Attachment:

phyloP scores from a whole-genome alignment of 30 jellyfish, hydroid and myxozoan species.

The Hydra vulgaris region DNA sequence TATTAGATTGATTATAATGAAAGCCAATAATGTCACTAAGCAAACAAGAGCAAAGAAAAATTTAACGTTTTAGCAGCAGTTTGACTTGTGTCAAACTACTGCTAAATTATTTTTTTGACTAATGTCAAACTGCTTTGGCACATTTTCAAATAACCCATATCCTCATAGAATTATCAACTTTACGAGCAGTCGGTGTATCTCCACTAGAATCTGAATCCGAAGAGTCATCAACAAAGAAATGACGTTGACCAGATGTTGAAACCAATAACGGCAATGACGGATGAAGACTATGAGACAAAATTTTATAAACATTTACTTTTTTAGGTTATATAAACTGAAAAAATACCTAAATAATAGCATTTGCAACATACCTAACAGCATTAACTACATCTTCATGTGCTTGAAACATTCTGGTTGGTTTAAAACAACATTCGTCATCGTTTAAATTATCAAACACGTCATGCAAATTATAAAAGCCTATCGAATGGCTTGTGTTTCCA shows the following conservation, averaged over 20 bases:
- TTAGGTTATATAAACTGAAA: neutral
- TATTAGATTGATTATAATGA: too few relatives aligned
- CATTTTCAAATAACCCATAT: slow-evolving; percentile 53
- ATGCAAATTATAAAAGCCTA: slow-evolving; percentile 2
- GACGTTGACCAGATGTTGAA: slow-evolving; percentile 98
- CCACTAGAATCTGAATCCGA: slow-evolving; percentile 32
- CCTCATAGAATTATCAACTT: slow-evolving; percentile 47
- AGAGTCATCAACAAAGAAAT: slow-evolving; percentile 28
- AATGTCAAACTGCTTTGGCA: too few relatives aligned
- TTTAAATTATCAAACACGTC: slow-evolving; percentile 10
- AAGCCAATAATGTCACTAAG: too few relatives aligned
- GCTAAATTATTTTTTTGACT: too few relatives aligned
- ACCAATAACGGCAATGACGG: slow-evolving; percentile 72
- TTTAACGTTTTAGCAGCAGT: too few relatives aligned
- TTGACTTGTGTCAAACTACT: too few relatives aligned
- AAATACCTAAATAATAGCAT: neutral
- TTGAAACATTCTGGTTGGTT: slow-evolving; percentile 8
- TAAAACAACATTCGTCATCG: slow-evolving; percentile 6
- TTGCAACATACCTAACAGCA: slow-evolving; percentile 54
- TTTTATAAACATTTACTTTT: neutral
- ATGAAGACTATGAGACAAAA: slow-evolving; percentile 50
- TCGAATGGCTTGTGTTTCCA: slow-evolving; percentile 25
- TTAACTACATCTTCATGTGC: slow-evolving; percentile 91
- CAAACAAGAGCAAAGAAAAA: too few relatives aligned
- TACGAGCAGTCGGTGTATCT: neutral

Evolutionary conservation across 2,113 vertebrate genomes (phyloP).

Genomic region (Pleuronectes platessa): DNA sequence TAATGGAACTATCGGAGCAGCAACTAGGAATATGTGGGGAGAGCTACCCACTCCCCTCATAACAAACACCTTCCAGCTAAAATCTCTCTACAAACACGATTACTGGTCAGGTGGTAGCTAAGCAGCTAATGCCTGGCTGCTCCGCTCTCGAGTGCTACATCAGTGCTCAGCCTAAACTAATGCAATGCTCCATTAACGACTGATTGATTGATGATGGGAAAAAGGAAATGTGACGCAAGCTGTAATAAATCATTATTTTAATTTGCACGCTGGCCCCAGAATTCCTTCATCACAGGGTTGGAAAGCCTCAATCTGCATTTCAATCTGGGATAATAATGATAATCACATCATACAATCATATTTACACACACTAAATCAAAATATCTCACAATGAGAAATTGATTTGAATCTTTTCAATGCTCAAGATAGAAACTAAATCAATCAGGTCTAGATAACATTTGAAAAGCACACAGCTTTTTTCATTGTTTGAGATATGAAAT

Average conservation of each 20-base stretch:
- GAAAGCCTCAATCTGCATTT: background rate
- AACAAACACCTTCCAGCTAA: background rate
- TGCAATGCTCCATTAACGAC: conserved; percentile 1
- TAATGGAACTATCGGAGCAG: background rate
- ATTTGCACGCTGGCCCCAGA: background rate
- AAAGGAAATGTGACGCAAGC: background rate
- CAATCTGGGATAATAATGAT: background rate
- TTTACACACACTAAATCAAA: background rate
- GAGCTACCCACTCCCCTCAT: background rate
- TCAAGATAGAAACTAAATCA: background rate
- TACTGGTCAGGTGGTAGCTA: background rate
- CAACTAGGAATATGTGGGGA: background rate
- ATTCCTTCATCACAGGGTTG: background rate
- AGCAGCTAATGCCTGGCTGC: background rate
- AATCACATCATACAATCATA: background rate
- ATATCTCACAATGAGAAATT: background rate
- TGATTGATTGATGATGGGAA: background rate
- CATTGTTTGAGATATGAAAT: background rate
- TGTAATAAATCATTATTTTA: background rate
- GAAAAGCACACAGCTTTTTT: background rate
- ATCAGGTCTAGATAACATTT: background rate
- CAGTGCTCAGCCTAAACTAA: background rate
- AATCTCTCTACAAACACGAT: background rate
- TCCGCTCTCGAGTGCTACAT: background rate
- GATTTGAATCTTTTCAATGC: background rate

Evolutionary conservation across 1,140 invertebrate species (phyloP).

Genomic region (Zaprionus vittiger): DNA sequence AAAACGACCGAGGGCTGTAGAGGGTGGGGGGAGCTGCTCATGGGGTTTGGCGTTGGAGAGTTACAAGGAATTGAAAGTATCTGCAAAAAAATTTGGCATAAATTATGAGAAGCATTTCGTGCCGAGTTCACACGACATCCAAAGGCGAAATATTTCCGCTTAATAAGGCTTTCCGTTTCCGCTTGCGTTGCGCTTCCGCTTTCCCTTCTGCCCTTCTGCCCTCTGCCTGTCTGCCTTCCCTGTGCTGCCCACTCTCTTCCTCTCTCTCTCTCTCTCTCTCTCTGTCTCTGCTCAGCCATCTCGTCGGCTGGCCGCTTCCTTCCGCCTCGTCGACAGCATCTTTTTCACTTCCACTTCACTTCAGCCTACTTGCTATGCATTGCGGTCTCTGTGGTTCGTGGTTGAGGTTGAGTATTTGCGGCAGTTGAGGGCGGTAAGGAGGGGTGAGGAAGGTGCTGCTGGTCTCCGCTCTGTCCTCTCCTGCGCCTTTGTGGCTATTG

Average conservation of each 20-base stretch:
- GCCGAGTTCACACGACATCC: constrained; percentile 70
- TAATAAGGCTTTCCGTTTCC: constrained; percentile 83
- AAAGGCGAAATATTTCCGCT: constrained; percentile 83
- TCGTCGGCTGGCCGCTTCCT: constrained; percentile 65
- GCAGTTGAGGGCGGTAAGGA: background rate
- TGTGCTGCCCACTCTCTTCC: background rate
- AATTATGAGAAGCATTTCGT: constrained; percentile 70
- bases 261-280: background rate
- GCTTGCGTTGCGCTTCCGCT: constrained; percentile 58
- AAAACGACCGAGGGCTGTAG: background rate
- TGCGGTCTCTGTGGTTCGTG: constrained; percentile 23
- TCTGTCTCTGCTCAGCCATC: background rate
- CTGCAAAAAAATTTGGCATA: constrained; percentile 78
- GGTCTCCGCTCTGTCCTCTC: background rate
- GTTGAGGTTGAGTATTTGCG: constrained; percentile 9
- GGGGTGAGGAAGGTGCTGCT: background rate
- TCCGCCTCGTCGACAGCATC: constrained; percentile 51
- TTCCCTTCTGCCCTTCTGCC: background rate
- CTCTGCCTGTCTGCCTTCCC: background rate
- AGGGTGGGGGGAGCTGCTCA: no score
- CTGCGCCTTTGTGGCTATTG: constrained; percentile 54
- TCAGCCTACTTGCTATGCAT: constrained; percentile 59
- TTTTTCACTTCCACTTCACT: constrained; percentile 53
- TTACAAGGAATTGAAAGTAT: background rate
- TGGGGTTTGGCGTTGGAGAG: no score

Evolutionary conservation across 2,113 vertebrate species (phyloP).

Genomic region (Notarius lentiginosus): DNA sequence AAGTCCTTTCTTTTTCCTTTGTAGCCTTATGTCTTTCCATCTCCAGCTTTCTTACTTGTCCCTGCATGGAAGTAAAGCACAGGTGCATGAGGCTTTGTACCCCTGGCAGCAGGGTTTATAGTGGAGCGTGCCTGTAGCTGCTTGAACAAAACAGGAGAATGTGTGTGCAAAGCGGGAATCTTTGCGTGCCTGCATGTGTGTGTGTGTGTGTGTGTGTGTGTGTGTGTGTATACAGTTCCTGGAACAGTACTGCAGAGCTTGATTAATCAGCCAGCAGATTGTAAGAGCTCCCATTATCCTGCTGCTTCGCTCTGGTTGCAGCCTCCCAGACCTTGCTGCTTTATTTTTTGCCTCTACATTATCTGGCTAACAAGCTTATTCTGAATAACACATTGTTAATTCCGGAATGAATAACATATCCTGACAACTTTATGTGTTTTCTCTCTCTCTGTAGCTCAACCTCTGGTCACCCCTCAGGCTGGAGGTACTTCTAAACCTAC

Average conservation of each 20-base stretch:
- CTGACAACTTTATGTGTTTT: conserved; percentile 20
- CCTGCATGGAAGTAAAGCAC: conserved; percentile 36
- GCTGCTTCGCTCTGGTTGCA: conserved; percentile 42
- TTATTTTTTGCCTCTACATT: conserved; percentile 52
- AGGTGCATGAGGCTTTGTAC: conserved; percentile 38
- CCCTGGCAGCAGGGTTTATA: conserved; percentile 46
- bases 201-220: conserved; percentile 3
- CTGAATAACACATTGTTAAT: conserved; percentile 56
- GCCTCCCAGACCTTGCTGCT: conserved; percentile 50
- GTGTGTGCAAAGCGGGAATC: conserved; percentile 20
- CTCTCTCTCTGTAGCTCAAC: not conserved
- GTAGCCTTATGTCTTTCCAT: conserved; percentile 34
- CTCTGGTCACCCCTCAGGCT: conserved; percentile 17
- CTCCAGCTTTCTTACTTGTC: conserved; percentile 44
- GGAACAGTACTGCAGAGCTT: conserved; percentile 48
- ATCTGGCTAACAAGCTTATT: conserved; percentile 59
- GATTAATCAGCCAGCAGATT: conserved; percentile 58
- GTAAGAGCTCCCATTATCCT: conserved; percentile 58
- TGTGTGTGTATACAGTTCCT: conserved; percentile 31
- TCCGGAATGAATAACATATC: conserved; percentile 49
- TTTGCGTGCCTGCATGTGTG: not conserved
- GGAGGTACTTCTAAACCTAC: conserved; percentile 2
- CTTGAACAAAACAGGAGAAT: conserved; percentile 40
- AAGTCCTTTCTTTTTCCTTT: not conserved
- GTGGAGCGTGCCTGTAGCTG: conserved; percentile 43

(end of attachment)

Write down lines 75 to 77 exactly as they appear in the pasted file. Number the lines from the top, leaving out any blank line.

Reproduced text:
- TCCGCCTCGTCGACAGCATC: constrained; percentile 51
- TTCCCTTCTGCCCTTCTGCC: background rate
- CTCTGCCTGTCTGCCTTCCC: background rate